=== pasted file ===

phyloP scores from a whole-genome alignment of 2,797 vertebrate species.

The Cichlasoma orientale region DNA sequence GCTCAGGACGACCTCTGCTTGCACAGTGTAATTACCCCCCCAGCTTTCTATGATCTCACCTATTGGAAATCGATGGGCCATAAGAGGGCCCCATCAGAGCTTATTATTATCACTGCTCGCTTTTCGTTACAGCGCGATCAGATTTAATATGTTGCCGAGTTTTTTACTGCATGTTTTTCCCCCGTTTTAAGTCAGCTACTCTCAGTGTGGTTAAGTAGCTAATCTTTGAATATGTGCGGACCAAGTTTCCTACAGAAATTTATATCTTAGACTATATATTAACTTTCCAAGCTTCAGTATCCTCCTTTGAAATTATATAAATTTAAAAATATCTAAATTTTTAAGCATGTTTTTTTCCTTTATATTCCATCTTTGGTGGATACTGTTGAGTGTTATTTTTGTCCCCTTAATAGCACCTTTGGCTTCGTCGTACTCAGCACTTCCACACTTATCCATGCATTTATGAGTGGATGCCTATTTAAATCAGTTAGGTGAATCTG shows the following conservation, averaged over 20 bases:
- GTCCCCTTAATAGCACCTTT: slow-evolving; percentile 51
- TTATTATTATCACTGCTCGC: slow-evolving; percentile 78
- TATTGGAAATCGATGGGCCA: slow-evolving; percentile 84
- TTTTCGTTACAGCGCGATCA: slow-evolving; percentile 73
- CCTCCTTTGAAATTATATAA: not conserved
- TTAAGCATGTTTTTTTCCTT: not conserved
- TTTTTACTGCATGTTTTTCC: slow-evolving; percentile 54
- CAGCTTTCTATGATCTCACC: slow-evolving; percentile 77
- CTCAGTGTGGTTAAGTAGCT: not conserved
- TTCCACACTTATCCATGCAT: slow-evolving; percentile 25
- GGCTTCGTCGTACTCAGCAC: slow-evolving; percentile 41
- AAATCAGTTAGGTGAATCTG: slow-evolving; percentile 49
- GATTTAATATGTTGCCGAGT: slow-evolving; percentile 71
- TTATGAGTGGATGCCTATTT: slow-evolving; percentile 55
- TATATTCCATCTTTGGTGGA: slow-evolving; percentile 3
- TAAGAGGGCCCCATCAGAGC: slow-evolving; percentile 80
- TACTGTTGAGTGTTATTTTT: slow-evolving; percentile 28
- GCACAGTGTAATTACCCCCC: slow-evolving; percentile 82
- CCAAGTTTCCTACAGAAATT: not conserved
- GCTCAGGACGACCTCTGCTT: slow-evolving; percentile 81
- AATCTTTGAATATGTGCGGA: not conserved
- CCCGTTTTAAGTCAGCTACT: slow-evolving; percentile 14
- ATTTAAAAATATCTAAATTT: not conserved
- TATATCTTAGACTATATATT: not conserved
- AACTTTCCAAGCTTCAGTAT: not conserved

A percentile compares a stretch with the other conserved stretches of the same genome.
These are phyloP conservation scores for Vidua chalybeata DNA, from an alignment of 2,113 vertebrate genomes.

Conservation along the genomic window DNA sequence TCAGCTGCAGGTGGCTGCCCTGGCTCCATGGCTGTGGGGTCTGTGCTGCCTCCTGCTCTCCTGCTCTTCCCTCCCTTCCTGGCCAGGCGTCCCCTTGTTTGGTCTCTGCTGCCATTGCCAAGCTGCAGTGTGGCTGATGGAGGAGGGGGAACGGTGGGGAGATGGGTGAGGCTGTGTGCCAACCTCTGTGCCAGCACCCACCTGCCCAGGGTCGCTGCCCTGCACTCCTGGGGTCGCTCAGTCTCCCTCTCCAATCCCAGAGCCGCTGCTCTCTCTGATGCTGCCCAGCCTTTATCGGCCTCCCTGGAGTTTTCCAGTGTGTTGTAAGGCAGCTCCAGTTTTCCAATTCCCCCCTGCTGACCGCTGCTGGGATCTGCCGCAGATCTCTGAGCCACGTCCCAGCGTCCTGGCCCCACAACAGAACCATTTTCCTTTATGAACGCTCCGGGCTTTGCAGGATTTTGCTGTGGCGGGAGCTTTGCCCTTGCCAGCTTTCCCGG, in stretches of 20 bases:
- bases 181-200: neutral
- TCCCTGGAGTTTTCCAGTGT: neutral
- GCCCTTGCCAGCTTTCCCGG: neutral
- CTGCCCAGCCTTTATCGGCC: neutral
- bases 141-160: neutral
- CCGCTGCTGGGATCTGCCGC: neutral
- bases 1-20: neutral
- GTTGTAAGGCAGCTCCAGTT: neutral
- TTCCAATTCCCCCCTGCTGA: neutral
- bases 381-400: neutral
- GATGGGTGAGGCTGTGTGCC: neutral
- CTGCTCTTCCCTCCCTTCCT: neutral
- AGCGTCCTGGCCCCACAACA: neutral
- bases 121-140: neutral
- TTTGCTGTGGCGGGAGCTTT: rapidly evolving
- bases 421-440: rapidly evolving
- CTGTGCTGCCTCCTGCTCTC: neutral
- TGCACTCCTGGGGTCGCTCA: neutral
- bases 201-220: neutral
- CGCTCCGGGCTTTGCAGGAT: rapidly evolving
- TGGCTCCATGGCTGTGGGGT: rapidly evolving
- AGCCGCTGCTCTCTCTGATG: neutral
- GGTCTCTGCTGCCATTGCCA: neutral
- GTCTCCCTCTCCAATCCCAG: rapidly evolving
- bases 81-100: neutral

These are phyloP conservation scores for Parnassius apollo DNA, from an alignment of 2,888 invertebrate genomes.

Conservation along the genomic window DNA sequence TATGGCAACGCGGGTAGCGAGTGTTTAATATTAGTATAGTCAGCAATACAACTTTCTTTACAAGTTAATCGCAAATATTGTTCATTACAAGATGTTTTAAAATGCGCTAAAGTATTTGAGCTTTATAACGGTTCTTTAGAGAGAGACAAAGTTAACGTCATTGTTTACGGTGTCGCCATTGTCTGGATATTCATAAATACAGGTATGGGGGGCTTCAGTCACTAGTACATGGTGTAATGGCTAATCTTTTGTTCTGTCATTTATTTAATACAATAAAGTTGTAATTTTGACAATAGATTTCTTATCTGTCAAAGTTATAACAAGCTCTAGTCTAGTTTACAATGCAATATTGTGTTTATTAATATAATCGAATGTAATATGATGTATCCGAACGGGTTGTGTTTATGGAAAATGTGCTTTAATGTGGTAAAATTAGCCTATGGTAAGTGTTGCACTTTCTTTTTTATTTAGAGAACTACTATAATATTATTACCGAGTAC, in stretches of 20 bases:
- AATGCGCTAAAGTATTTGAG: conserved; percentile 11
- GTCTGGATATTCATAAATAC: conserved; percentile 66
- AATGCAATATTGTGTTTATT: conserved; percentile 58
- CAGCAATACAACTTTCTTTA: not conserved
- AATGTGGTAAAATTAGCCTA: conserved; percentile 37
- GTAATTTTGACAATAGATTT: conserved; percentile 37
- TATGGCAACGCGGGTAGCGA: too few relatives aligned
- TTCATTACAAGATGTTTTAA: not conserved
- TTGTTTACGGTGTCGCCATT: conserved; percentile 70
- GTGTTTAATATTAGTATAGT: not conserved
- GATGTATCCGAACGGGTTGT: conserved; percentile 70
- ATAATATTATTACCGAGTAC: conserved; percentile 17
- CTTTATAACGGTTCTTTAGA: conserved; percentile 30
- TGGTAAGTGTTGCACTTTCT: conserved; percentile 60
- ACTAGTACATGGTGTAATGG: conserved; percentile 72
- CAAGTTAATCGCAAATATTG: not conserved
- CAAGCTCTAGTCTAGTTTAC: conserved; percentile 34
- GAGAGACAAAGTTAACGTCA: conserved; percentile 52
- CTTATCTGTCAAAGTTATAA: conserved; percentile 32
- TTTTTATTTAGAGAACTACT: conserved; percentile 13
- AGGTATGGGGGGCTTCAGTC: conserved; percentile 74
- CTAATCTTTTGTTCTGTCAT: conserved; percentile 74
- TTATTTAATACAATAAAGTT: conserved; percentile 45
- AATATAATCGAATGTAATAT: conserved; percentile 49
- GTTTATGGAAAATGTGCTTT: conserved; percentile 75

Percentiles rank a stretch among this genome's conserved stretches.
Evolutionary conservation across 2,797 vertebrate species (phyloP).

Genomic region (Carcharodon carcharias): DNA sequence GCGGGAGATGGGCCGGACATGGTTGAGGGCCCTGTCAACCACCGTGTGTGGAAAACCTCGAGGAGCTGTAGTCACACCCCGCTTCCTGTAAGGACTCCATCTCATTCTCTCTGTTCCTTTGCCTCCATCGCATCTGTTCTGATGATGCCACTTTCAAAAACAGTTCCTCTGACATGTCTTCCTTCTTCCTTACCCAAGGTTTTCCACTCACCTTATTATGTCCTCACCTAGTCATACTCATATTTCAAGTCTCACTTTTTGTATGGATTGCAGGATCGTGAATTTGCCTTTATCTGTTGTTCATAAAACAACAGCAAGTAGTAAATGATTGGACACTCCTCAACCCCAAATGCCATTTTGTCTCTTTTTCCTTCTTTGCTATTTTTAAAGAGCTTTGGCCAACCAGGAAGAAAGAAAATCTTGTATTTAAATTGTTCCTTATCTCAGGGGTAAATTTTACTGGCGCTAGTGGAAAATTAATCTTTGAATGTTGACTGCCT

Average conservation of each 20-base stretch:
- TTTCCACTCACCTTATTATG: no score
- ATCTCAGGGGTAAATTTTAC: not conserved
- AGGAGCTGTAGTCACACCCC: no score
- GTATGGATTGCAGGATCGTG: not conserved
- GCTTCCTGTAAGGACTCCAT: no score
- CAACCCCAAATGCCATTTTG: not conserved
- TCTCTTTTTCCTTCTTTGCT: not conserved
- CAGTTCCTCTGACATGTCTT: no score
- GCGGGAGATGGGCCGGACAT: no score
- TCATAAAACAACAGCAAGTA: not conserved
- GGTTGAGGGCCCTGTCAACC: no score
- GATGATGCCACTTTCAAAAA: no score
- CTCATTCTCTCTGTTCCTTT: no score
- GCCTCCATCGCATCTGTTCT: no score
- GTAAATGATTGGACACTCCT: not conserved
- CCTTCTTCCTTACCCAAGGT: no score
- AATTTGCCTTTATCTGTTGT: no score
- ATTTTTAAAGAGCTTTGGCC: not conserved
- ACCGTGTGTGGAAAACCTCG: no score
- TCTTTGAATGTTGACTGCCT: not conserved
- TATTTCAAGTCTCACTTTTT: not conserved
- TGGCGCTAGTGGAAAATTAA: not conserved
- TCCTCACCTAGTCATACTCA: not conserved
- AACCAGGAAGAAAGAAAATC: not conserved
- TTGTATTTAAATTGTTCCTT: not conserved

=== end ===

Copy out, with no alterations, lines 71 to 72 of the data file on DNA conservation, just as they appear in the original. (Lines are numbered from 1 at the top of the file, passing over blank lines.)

- TGGTAAGTGTTGCACTTTCT: conserved; percentile 60
- ACTAGTACATGGTGTAATGG: conserved; percentile 72